Shortly after the opening of ‘Son of the Soil’ at Maddox Gallery, Raoul and Bradley discussed the possibility of his first mural here in London. Bradley and Raoul cited the wall outside of the Exposure London office on Little Portland Street as a great location, which became his first mural in London, painting it late April earlier this year. “I love Raoul and the Exposure office in Fitzrovia. The idea of the mural outside the Exposure office came about from me wanting to make drinks for the Exposure team which turned into me painting my first London mural. It was a great location, a great wall and a great thing to do” he says. “New Yorker’s don’t like to waste time, you either say you do or you don’t want to do something, and I wanted to do it. There were a couple of gigs that people were trying to give to me in London, though Exposure does everything very straight, so it became my first. Painting at a location for me is worth more than money. Exposure has a culture of creativity, you know? Its a place where they’re nice to their employees, people like working there. Corporate assholes are running the world, and Exposure follows the true street culture of London. Street culture crosses from New York, to Tokyo and London. Exposure symbolises all of that to me, and suddenly I had an opportunity to paint on its doorstep. Thats kinda cool, don’t you think?”

Embodying Karl Lagerfeld and Anna Wintour surrounded by butterflies, Theordore’s Fitzrovia mural marks his passion for the area, Exposure and his friendship with Raoul Shah, painted in his bright signature colours. Bradley is now across the pond back in Brooklyn, though his heart is never far from London. He is now experimenting with new possibilities with his work, and even mentioned the possibility of creating 3-D printed frames for his work for future exhibitions. Theodore is humble, well-styled and known for his signature dreadlocks. He lives and breathes his work, with much of his clothing showing some remnants of the signature colours used in his work, dripped onto the garments. He’s an artist to watch, compared to the likes of Jean-Michel Basquiat, for his unmistakable style with many high profile collectors acquiring his work.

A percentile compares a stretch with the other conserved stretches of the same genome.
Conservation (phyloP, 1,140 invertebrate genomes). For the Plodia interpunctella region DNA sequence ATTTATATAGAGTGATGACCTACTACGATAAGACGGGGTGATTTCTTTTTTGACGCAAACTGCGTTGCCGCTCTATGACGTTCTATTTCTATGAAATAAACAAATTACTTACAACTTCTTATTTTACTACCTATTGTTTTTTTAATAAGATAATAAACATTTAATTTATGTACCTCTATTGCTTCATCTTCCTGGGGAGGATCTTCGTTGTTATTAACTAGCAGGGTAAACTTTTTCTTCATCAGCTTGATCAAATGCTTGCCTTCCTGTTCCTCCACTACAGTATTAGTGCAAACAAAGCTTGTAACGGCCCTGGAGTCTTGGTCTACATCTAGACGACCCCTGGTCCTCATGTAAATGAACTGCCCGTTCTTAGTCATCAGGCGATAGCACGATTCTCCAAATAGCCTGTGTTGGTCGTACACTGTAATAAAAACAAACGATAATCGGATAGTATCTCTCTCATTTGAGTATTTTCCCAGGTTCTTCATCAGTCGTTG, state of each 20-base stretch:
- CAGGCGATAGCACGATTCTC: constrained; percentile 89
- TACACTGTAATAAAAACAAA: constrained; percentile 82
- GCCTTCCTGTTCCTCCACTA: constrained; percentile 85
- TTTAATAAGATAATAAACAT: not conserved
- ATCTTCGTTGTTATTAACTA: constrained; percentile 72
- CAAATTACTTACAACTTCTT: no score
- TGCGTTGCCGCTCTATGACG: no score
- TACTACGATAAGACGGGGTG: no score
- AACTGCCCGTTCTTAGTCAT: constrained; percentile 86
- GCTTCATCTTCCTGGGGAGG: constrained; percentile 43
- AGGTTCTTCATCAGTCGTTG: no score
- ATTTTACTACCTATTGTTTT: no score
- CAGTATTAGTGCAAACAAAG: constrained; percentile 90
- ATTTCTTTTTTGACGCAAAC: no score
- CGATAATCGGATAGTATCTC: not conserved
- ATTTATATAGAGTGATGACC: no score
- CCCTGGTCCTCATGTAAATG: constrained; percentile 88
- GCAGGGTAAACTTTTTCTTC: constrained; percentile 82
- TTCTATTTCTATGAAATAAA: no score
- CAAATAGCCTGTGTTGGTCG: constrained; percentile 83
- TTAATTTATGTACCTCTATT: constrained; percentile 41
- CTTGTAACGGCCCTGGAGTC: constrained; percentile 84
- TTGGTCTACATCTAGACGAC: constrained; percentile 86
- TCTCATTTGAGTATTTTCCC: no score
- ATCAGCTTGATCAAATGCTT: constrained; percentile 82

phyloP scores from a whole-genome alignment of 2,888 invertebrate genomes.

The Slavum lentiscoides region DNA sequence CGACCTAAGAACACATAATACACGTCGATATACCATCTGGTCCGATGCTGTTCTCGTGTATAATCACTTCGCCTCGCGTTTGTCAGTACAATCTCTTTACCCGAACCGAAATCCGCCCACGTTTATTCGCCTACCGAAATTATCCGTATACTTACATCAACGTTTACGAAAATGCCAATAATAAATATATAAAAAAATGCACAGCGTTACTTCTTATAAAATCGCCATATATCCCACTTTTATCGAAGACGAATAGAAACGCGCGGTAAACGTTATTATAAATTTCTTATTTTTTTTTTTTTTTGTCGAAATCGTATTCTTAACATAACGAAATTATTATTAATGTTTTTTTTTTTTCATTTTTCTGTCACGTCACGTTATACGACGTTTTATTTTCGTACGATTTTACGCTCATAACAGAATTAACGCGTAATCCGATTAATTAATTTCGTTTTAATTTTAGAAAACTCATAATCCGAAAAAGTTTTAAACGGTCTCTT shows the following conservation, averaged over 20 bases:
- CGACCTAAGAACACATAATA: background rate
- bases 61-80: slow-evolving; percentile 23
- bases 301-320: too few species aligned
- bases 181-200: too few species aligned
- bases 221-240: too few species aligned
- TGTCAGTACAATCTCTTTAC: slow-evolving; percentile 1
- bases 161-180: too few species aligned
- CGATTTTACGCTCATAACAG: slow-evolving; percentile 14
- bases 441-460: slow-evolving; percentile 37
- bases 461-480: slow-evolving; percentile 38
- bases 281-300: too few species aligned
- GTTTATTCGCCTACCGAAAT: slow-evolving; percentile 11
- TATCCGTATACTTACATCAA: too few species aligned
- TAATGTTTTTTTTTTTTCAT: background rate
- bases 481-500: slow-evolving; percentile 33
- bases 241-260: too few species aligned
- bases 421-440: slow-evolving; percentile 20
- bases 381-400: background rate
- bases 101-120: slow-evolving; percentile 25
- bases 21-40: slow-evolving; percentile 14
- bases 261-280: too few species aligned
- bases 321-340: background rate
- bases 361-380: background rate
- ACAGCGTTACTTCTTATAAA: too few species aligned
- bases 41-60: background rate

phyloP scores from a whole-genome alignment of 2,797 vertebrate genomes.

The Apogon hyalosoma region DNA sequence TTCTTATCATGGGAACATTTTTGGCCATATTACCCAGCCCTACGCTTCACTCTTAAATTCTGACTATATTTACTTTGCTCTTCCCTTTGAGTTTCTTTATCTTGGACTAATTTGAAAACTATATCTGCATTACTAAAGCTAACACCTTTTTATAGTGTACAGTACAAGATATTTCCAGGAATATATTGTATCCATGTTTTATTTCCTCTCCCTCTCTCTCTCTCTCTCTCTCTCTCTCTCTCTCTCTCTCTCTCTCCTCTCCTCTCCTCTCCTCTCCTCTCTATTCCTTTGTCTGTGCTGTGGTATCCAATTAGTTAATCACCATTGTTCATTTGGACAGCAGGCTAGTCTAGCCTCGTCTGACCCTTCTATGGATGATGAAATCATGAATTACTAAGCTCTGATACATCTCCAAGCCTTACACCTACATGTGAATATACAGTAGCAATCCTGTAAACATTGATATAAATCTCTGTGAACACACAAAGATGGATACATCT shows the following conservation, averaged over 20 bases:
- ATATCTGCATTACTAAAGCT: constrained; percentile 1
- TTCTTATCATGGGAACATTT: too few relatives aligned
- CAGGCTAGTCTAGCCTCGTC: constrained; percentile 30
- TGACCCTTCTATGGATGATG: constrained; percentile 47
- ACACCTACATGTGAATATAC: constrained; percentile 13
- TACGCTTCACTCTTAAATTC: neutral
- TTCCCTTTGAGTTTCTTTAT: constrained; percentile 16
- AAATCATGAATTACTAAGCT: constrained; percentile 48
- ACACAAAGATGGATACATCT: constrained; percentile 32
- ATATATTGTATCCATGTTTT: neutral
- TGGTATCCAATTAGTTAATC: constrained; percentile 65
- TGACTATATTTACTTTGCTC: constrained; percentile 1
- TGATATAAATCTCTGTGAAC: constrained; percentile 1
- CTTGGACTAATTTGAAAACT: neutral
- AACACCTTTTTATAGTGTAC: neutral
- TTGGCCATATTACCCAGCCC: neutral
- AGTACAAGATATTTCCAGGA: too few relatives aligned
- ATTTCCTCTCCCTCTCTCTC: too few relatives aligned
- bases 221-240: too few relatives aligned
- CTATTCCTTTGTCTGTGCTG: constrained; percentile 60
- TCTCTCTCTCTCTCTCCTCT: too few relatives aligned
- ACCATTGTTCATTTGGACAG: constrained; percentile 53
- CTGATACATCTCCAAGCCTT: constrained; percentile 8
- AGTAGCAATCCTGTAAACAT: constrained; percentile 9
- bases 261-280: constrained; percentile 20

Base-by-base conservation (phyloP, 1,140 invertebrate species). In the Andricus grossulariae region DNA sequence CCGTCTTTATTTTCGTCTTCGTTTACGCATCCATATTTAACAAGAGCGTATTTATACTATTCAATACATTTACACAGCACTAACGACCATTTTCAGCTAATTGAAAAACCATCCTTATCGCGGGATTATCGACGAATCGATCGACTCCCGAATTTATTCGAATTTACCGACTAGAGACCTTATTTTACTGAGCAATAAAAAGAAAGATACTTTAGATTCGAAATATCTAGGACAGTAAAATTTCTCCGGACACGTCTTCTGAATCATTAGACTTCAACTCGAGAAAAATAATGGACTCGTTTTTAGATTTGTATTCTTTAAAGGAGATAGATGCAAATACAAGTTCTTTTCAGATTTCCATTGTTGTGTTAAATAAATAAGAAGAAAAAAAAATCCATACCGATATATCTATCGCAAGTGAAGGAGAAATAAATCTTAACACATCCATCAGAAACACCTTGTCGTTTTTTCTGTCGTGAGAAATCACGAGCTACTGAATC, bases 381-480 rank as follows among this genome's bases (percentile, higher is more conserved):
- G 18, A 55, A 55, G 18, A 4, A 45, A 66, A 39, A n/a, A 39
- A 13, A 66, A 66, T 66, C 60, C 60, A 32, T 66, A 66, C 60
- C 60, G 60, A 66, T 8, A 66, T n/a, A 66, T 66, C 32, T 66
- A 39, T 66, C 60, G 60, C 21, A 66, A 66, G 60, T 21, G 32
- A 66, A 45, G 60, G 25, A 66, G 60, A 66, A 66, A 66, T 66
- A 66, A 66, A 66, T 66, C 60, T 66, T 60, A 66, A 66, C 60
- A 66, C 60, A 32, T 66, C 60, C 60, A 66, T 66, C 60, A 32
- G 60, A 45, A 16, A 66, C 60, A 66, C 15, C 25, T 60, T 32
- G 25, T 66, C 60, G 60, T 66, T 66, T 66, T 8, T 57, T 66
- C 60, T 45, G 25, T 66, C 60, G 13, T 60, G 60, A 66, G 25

Bonnie Gull Seafood Shack

Bonnie Gull Seafood Shack

Words Chloe Moss

Photography Etienne Gilfillan

“If we can transport someone to a seaside memory for a couple of hours in the middle of a busy day in W1, then I know we’re doing things right”

When I had my first taste of an oyster in summer 2015, I was instantly hooked. Standing just outside a tiny seafood shack on Foley Street, I ordered two fresh oysters sourced in Britain, and washed them down with a glass of white wine. This tiny seafood shack, the location of my seafood revelation, was Bonnie Gull – their “Outdoor Kitchen”, to be precise. The Fitzrovia-based seafood restaurant created an outdoor space for patrons and passers-by to grab fish and chips for lunch, or oysters and canapés in the evening. On a stall decorated with old wooden barrels, the inviting pit stop was impossible for me to avoid whilst en route to my local supermarket, and I soon forgot my shopping list after a few hours spent sat on a bench in the sunshine outside the cosy restaurant.

Spurred on by the lack of great seafood in London, founders Alex Hunter and Danny Clancy launched Bonnie Gull in its initial pop-up incarnation. The duo wanted to remind everyone about the multitude of amazing produce that we have on our doorstep by serving up exciting dishes with the best seafood our shores can offer in a fun atmosphere. As Alex told me, “I find it odd that we live on this island surrounded by seas that produce some of the best fish in the world yet we send most of our catch abroad”. What started as a relaxed pop-up in an old pie ‘n’ mash shop in Hackney, where punters brought their own booze and sampled delicious seafood that didn’t break the bank, has grown to become a Fitzrovia mainstay. The concept was focused from the start: “serve quality, fresh, sustainable, British only fish but in a fun environment”. The idea was a hit, as it seemed diners were starved of a more relaxed seafood experience. A second, longer residency with another Fitzrovia favourite of mine, Mac & Wild, and wine merchants The Sampler, consolidated their brand identity even more with the focus on showcasing home-grown talent in a party-like setting. This in turn led to further success for the team, and the decision to create a permanent space seemed a natural progression.